As of mid-2018, approximately 60 percent of Amazon’s US customers were members of the company’s Prime premium delivery service. Those 95 million consumers are worth a lot to the e-commerce giant; on average, they spend $1,400 a year with the company, compared to the $600 spent by non-members. In return, they expect exceptionally high service levels: a key benefit of Prime membership is two-day delivery lead times at no additional cost.
Where Amazon has led, the rest of the industry is following rapidly. Walmart is developing a network of dedicated e-commerce distribution centers designed to allow next-day delivery of online orders to 90 percent of the US population.
In a recent McKinsey survey on the challenges for Supply Chains, less than half of the responding executives stated their companies were prepared for the three biggest challenges: global competition, rising consumer expectations and complex patterns of customer demand.
The Supply Chain produces most of the tangible elements of value to the customers:
- Availability, how easy it is for the consumer and customer to get the product and the services is determined by the efficiency of the company planning, logistics and distribution systems.
- Quality and performance of the products and services are determined by the performance of planning, purchasing, production, distribution, technology and quality assurance
- Price is considerably influenced by how well all the actors in the supply chain leverage the whole system
- Innovation involves suppliers more and more, so supplier selection and management is becoming increasingly important also from this perspective
What are the pillars of a successful Supply Chain? I have identified 4.
Pillar 1: High awareness by all departments and their leaders of the value and importance of being interconnected and driven by a common purpose and explicitly shared values and behaviours.
Pillar 2: A transparent customer-supplier relationship between the departments of the chain and their leaders, with clear service level agreements and cost targets.
Pillar 3: Always strive for continuous improvement, looking inside and outside, with creativity and openness.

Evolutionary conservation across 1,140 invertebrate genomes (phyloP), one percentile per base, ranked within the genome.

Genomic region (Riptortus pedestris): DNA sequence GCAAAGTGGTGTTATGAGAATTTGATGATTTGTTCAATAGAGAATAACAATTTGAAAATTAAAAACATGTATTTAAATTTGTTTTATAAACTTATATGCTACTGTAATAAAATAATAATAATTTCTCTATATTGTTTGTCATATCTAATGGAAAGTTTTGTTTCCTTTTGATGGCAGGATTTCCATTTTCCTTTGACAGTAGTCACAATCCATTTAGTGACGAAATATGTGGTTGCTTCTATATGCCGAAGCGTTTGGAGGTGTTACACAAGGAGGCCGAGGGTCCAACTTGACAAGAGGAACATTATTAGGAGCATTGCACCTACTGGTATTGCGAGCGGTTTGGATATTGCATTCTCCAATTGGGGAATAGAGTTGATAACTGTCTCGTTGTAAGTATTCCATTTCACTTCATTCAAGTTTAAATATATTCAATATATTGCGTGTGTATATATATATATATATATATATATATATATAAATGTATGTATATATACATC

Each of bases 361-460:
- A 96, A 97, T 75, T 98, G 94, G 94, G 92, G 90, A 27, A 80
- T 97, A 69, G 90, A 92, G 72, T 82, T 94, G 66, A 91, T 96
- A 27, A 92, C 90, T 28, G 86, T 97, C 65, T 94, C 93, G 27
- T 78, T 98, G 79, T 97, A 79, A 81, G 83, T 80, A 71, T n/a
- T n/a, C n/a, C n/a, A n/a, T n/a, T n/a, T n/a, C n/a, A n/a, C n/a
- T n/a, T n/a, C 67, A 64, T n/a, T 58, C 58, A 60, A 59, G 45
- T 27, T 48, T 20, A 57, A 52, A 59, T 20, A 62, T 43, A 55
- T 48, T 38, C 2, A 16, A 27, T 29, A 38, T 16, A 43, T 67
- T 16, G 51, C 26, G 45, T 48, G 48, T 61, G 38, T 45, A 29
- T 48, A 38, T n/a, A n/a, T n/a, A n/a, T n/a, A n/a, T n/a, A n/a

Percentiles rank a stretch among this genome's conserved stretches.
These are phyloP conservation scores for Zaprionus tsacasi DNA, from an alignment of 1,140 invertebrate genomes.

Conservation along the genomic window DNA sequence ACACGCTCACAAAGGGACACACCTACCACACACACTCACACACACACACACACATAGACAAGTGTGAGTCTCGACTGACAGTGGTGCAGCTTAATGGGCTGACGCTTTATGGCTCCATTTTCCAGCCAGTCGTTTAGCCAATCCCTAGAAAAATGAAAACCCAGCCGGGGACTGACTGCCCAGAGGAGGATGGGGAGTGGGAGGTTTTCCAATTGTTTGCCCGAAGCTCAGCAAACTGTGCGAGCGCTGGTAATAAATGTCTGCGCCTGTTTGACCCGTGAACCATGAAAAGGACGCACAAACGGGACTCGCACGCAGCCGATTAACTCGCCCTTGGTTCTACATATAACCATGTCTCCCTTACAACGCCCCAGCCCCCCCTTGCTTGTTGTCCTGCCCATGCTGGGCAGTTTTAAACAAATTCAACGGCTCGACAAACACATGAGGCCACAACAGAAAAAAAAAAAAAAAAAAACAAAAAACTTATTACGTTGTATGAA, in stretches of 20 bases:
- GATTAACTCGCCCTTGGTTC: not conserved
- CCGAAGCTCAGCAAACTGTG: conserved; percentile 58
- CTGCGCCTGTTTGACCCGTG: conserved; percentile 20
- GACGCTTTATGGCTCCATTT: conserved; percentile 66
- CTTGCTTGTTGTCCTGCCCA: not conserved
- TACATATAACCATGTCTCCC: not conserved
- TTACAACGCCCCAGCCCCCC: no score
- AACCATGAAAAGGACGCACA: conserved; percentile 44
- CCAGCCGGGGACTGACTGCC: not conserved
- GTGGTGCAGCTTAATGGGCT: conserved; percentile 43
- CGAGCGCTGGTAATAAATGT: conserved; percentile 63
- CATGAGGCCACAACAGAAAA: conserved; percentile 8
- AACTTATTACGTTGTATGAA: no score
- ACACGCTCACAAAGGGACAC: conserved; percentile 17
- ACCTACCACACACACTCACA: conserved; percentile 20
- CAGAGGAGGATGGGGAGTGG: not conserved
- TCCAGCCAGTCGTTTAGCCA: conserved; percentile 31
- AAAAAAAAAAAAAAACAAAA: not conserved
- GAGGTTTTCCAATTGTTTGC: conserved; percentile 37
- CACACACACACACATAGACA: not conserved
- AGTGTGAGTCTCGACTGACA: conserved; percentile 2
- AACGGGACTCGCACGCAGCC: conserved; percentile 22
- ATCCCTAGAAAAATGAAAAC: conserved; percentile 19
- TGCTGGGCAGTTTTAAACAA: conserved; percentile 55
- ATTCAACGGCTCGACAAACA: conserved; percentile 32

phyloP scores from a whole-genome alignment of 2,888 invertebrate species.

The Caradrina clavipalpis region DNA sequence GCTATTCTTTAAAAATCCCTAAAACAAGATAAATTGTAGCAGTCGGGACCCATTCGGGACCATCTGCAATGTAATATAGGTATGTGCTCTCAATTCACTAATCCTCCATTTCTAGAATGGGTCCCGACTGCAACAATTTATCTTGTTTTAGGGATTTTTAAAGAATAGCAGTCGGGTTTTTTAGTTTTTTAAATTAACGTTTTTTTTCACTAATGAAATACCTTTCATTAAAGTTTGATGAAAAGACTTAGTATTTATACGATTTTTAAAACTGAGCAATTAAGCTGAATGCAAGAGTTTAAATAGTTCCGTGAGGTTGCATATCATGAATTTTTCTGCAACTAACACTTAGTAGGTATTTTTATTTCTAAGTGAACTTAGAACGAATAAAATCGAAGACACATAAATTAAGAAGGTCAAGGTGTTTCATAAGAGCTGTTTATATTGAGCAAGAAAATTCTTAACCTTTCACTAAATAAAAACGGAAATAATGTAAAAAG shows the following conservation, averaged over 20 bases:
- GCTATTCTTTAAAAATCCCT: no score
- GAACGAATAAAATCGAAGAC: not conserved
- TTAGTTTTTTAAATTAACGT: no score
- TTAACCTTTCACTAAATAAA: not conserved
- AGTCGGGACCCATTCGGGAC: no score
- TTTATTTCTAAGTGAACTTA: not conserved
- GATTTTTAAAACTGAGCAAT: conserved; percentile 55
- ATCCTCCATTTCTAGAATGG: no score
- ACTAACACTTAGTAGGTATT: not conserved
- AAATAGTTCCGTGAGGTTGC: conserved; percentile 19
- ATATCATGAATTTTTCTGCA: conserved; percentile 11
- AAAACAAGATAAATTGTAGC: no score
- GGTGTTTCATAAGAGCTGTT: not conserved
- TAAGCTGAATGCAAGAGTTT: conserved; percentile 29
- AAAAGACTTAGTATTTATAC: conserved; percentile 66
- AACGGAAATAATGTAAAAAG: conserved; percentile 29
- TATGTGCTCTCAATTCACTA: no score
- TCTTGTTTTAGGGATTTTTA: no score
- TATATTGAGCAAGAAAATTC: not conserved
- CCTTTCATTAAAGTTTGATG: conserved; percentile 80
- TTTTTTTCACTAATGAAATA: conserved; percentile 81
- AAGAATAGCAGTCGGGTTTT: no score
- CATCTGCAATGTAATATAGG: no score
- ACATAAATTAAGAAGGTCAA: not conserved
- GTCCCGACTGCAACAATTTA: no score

Pillar 4: Quality and Reputation of your people: they need to have state of the art knowledge and specific skills as well as future looking so that they can deliver results for present and future customers.
So what are the characteristics of an Innovative and Agile leader in the Supply Chain (Purchasing Managers, Factory Managers, Warehouse Managers, Logistic Managers, Distribution Managers, IT Managers) ?
In my experience there are 10 key macroareas:
- Developing international teamwork with your Supply Chain peers, internal and external
- Developing and Maintaining operational vs strategic balance
- Staying close to the operations & to your people
- Growing people, pulling out solutions from your talents
- Create a culture of giving and receiving feedback and learning from mistakes
- Leaving a sustainable legacy : leaving your Supply Chain in better shape that you found it- in safe hands for the future
- Assessing the resilience of your supply chain, analyse capabilities and vulnerabilities
- Developing the ability to influence all the key stakeholders that impact your input and output
- Learning to manage yourself as a leader in stressful and time-short contexts
- Encouraging collective innovation
Does your current Company Leadership Development program hit all of these?
The Supply Chain is unique in a company and flourishes best when tools are tailored for its exact job. Company-wide leadership programs are often designed to be general enough to be relevant across the entire company or have a Marketing and Sales focus.
How would you rate your Supply Chain leaders against the 10 macroareas above ?
We have a self-assessment tool developed for this purpose which will allow you to define individual and collective leadership development journeys to make your Supply Chain more competitive – delivering future value to your customer and consumers.
In my experience these journeys should have the following characteristics:
- Coaching and training: practice in a safe but challenging and creative environment, thanks to coaches with Supply Chain experience
- Microlearning: short sessions over a period of time, with coaching support for implementation of learnings
- Peer to Peer learning, in person and virtual, via a mobile friendly Virtual Learning Platform
- Measure progress, via self-assessment, stakeholder interviews and pulse surveys
- A journey with a clear structure and excellent and timely communication with the sponsor
This journey would typically take 8 to 10 months with about 6 face to face 1-day team touchpoints and about 3 individual virtual coaching sessions.
It’s a challenging journey for the participants, that require the courage to be ready to be open, vulnerable, practice, learn and share.
Are you ready to ride ?